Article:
Meanwhile, back in those American colonies, news of the Bastille finally arrived in September 1789 to general rejoicing amongst the white colonists. The big whites could practically taste independence, while the small whites believed that their lot was about to improve dramatically in any new order. And among those small whites was a healthy contingent of recently arrived immigrants from the Metropole. Remember that the recent harvest in France had been awful, especially that winter of 1788-1789, and hopeless men had emigrated to the colonies looking for salvation. When word of the Bastille hit, the colonial whites immediately followed the lead of their countrymen back in the Metropole. The once hated militias were recast as National Guard companies and patriotic whites eagerly joined up. The revolutionary cockade was now supported proudly, and the Provisional Assemblies that had elected delegates to the Estates General came out fully into the light and started asserting a self proclaimed sovereignty.
Opposed to the revolution in Saint Domingue were, of course, the royal officials, led by the Governor General and the intendant, whose authority was now everywhere being sneered at, and also the free coloreds. For them, the revolution looked like it would mean the final triumph of white supremacy in the colony. The big whites made no secret that self government meant white government, and the small whites were openly salivating over the prospect of confiscating and redistributing free colored property amongst themselves. So, where once royal officials had been able to exploit the tension between the big and small whites, the revolution now made them a solid, patriotic block. So the royal officials started to look at the free coloreds. But in October, the intendant had to flee the island, probably one step ahead of a good old fashioned lynching.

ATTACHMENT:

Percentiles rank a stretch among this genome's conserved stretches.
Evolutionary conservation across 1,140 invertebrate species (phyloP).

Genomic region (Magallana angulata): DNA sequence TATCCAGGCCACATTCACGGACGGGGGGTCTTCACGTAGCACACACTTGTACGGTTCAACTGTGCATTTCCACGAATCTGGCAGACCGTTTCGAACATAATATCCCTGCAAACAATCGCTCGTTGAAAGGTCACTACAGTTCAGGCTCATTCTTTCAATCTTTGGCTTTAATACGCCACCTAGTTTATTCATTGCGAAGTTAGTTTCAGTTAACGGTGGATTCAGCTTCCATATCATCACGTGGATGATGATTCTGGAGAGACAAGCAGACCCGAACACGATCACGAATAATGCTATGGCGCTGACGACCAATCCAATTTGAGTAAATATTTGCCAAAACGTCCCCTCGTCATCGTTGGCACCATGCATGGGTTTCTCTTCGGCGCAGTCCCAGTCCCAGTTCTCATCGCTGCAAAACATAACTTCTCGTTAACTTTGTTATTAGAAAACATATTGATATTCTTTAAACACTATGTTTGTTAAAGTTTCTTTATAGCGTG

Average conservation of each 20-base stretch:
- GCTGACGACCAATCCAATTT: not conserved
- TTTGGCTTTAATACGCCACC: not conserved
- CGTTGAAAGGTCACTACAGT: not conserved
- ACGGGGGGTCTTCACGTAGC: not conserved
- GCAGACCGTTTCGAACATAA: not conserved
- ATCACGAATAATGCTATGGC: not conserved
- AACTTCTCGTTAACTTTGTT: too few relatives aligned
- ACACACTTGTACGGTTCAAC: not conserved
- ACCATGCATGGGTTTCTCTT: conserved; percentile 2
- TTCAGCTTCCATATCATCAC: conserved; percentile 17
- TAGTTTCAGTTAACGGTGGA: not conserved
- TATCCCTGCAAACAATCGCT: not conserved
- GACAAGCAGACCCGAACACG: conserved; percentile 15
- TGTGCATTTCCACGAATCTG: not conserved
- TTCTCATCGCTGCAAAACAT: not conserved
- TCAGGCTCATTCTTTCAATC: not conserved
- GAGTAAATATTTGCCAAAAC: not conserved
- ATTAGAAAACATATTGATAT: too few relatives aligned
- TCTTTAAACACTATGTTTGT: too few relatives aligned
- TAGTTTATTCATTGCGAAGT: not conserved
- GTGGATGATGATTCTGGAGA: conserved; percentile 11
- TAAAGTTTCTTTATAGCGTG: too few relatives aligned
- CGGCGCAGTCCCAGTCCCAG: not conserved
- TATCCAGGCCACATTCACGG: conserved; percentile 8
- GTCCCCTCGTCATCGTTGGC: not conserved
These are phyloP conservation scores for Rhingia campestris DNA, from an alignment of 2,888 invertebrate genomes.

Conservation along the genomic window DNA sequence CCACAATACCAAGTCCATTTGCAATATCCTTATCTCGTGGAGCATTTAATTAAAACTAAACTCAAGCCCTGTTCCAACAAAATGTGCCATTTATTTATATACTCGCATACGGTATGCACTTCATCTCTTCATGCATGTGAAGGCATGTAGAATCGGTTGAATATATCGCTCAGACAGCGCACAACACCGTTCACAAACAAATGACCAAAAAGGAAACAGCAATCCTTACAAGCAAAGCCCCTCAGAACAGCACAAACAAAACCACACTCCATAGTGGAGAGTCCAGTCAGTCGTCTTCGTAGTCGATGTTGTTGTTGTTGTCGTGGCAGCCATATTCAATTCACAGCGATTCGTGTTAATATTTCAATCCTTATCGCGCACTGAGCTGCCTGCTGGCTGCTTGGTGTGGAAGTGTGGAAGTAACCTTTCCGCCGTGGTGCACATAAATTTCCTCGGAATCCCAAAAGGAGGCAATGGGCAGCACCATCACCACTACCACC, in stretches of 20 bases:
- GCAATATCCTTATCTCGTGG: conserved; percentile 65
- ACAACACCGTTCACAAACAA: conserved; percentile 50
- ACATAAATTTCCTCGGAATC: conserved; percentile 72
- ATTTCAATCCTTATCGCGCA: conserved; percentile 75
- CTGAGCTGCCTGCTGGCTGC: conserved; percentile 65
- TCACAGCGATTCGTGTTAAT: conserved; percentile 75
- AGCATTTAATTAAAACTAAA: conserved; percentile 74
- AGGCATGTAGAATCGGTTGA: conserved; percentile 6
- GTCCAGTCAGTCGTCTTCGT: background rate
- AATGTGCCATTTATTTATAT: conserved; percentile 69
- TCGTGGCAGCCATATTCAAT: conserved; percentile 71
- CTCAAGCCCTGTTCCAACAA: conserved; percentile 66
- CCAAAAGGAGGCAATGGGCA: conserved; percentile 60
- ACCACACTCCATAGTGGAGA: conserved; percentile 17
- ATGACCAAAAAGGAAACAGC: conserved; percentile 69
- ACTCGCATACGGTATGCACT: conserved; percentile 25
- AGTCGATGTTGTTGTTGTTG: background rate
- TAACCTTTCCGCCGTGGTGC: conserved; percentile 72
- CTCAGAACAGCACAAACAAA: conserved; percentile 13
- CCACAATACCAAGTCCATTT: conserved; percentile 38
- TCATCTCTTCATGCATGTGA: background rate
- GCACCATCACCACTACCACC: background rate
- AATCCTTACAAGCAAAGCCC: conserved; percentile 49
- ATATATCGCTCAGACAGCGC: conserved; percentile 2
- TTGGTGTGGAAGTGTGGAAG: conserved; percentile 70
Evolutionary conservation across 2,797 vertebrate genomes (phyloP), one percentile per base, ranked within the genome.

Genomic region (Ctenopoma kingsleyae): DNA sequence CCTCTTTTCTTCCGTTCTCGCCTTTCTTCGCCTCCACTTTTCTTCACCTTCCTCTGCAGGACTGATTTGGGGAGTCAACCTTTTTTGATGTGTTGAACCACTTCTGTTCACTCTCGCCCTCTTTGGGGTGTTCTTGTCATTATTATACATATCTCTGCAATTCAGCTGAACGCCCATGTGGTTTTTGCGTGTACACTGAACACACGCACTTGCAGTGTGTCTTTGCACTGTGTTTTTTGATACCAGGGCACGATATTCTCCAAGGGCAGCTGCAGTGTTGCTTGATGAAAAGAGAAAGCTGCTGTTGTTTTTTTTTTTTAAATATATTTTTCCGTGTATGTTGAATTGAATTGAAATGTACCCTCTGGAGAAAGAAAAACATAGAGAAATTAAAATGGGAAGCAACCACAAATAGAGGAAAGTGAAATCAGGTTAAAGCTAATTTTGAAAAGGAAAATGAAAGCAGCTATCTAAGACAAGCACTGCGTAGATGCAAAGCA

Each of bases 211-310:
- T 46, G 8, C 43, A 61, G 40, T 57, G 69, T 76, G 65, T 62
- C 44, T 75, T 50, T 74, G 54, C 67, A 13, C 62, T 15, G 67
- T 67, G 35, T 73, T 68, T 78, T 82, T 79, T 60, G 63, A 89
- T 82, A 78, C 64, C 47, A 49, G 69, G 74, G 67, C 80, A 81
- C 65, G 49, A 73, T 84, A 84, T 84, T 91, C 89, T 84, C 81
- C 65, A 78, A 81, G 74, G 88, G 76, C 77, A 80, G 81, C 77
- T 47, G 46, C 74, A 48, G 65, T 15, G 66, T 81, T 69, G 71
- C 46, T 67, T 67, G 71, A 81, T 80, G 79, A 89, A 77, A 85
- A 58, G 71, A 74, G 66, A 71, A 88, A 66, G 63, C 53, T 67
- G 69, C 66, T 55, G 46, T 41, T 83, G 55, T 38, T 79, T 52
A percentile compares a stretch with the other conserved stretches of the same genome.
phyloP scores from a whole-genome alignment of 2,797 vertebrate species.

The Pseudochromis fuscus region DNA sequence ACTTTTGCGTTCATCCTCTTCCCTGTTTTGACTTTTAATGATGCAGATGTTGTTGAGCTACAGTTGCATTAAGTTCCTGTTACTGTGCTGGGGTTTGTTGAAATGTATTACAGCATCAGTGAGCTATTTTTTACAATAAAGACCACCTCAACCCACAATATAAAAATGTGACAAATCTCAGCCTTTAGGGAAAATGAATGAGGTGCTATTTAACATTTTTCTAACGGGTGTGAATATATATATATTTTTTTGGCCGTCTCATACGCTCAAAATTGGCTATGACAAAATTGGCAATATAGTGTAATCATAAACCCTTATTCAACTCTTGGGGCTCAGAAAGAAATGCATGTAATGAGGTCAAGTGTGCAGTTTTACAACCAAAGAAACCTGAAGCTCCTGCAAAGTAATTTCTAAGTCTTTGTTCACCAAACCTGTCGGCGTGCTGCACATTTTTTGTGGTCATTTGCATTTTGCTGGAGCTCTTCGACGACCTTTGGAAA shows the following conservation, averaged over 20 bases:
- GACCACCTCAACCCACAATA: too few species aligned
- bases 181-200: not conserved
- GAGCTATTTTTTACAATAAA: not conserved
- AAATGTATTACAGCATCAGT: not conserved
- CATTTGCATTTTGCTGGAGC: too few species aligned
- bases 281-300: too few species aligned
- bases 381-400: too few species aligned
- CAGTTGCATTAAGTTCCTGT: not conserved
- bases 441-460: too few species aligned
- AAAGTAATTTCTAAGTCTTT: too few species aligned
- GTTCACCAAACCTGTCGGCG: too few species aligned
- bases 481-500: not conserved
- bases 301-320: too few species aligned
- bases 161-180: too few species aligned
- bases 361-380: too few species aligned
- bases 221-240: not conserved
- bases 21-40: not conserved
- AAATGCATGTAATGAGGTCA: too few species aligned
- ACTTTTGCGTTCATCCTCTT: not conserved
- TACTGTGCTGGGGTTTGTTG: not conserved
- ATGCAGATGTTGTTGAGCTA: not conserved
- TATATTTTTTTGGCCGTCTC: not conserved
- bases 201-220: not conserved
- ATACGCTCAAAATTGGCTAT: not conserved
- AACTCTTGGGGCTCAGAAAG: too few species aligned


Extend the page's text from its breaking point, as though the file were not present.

Right around the same time, October 1789, the first word of the Declaration of the Rights of Man arrived, which threatened to upend not just white supremacy, but the institution of slavery. The response by the patriotic whites was swift and decisive: they outright banned the circulation of newspapers from France to prevent the spread of this incredibly dangerous idea. I mean, my God, what if the slaves found out? But you couldn’t keep a secret in Saint Domingue. Slaves working the docks talked to slaves driving the wagons talked to slaves on the plantations. Julien Raimond’s brother wrote back to him and said that at least some of their slaves knew that the blue, white and red cockades that the whites now proudly wore meant liberty and equality. Uh oh. The whites and Saint Domingue were also not above using murderous force to stop the spread of the idea that men are born and remain free and equal in rights. In November, a group of free coloreds in the South Province petitioned local white leaders to abolish the race laws, now that the Declaration of Rights had been proclaimed. Not only did the whites refuse, but after they determined a prominent white lawyer had helped the coverage draw up the petition, a gang of small whites tracked down the lawyer and lynched him in fine patriotic fashion.